Why Dance is Good for You? 

t has been recognized for a long time that real activity –including dancing and exercises- can have numerous positive effects on people’s bodies and minds, commencing to better cardiovascular health, fewer migraine headaches, and a more energetic brain.

Dance is not merely physical in many ways, it also requires a lot of mental effort.

Many characters who dread exercising are more prone to use dancing as a way of overall physical improvement. While most exercises serve to use repetitive actions that many find boring, dancing uses a wide variety of movements and has the extra advantage of social communication with different people. As a result, it can provide greater self-confidence and self-esteem, enhance a usual sense of well-being, and lead to more active social relationships.

Symptoms

Dancing has also proven to be therapeutic for those living with Parkinson’s. It can help alleviate some of the motor symptoms associated with Parkinson’s such as stiffness, tremors, impaired balance, and coordination. Dance can even help improve their gait.

●Dancing Works Up a Sweat
●Improves Balance and Coordination
●It’s an Instant Mood Enhancer
●It Helps to Build Strength
●It Keeps You Mentally Sharp
●It’s a Mental Escape
●It Helps With Social Anxiety

You appear to get a much larger discharge of endorphins when you dance than during other forms of exercise; it also connects with the emotional centers in the brain. For many people, dancing prompts an emotional release – often that’s uncomplicated comfort, while for some it can make them cry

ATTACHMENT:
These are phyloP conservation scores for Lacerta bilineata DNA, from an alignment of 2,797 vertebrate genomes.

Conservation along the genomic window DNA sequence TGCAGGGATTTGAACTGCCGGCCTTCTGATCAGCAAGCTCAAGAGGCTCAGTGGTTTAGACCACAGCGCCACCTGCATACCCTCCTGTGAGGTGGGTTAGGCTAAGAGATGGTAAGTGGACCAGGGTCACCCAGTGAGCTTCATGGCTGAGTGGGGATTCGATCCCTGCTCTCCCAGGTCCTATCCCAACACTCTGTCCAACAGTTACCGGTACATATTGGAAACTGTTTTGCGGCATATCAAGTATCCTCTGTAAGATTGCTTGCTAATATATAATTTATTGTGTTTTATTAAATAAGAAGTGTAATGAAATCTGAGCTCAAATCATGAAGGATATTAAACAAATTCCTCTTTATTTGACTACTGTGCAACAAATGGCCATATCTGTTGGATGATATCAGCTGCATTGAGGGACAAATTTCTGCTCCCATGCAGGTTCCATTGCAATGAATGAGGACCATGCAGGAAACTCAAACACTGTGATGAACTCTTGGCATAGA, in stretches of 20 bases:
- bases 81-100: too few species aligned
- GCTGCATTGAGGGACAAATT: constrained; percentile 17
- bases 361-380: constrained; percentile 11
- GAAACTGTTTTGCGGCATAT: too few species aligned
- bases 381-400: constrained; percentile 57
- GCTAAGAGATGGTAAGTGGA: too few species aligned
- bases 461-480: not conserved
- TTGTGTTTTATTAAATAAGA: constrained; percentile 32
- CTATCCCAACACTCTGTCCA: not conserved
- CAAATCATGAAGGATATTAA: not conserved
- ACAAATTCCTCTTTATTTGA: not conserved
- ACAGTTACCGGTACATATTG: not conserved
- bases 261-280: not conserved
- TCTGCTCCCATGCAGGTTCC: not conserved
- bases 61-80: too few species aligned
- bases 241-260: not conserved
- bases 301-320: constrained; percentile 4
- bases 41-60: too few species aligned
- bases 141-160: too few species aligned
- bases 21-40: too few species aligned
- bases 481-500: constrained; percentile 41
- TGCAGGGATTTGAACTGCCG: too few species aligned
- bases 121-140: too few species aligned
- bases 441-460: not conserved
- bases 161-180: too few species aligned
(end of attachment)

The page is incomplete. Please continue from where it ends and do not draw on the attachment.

Dancing also develops spatial awareness, as well as raising the heart rate and causing a discharge of feel-good endorphins into the bloodstream. One more benefit is that it helps reduce levels of cortisol – a stress hormone.

Modern living often gives us feeling disconnected from our bodies because we spend so much time lying down and hooked up to technology. Dancing makes you feel good because it makes you feel so alive

Modern living often gives us feeling disconnected from our bodies because we spend so much time lying down and hooked up to technology. Dancing makes you feel good because it makes you feel so alive

Dancing also seems to strengthen social bonding and what psychologists call “self-other merging.” Like chatting with a stranger and finding out you both visited the same school or grew up in the same neighborhood, moving and grooving in rhythm with others lights up brain pathways that blur the barriers your mind erects between yourself and a stranger, and so helps you feel a sense of connection and sameness

 

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